posted by m at 8:02 PM

Tuesday, April 20, 2004

when the truth is not kind.

I work in a smallish nine-story government building, a converted department store built in the early part of the last century. By "converted" I really mean: restored on the outside (charming!) and transformed on the inside (gray, boring government standard-issue). Nice for pedestrians, but not-so-nice for those of us who have to trudge inside everyday. We take it as proof positive that our government cares about its workers, deeply.

This week--three years or so after we received a memo about "tightening security"--building management has made good on their threat to issue ID cards. I spent the better part of yesterday and today listening to moans and groans about bad ID pictures: "This picture makes me look fat/bald/old/greasy/ugly..." And I have successfully suppressed the urge to say obvious things like: "You ARE bald!".

I tend to look frightened in ID pictures, mostly in an effort to make my eyes look bigger. So this afternoon, when I went to have my ID made, I decided to quit being so self-conscious and to just look forward and smile. I have spent the rest of the afternoon complaining about how small my eyes look. "It makes my face look fat!"

Now, I know what you're thinking, so stop it.

Prescriptive thought for the day: Maybe the camera doesn't lie. But maybe it should.

posted by m at 5:38 PM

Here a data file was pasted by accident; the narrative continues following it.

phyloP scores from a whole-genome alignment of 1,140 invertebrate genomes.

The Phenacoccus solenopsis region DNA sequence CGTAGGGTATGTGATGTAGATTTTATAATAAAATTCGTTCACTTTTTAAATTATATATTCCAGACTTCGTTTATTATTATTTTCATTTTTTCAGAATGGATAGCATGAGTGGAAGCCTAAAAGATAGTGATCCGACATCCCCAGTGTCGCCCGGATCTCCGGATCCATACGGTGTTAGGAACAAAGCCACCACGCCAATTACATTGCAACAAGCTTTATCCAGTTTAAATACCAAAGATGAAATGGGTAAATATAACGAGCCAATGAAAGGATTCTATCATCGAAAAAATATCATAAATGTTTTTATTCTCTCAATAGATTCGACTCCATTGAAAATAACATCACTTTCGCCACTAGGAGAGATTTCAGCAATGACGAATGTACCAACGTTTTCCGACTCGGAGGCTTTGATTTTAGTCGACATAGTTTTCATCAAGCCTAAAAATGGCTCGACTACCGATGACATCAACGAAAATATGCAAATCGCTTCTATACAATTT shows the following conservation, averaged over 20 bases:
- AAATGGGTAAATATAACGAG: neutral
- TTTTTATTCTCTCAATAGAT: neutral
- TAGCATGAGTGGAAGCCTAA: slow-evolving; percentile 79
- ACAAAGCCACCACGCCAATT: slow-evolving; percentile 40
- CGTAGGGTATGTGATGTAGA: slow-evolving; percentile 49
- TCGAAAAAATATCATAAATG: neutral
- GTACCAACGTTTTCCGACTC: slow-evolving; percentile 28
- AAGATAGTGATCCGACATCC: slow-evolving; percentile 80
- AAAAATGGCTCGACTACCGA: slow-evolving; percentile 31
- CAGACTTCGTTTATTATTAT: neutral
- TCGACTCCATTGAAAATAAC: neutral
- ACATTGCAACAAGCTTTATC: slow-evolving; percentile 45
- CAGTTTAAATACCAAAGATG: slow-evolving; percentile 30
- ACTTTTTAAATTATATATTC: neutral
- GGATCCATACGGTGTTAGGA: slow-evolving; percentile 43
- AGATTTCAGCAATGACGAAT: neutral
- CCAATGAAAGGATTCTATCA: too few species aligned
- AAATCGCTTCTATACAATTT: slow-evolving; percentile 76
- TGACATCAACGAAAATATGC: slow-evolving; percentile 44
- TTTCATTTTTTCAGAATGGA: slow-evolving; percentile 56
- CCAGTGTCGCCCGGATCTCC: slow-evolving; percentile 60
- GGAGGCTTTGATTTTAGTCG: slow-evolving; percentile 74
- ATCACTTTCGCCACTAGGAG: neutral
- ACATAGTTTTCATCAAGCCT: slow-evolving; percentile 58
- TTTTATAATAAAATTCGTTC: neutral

Thursday, April 15, 2004

yeah, it was me.

If you were to throw a bag of popcorn into the microwave, which says: "microwave for 4 minutes," you wouldn't think that you'd be extracting a smelly mess of burnt popcorn from the microwave four minutes later. But you'd be wrong.

I'm now receiving calls from pranksters in neighboring cubicles claiming to be from the fire department and demanding a confession.

Burnt popcorn has officially made my top list of really gross burnt smells (right after burnt hair and burnt plastic). Yuck.

posted by m at 5:27 PM

Tuesday, April 13, 2004

my head explodes. (in a good way.)

Have you ever done something, and then not wanted do it again, for fear of being disappointed? Lili Hadyn is like that for me. I'm almost afraid to try to see her play again, because the first time was so brain-bustingly amazing. (Aside: Perhaps sex was designed purposely to be really-oh-let's-be-honest-blah on the first try, for precisely this reason...?)

From my paper and pen journal, on her March 14th performance with daKah:

Our seats were close, but not so close, high enough up that we were overlooking the stage rather than looking at it. The first sets had been fun, but nothing special. We felt a little deflated, actually, perhaps because we had subjected ourselves to too much hype. (We seem to do that often!)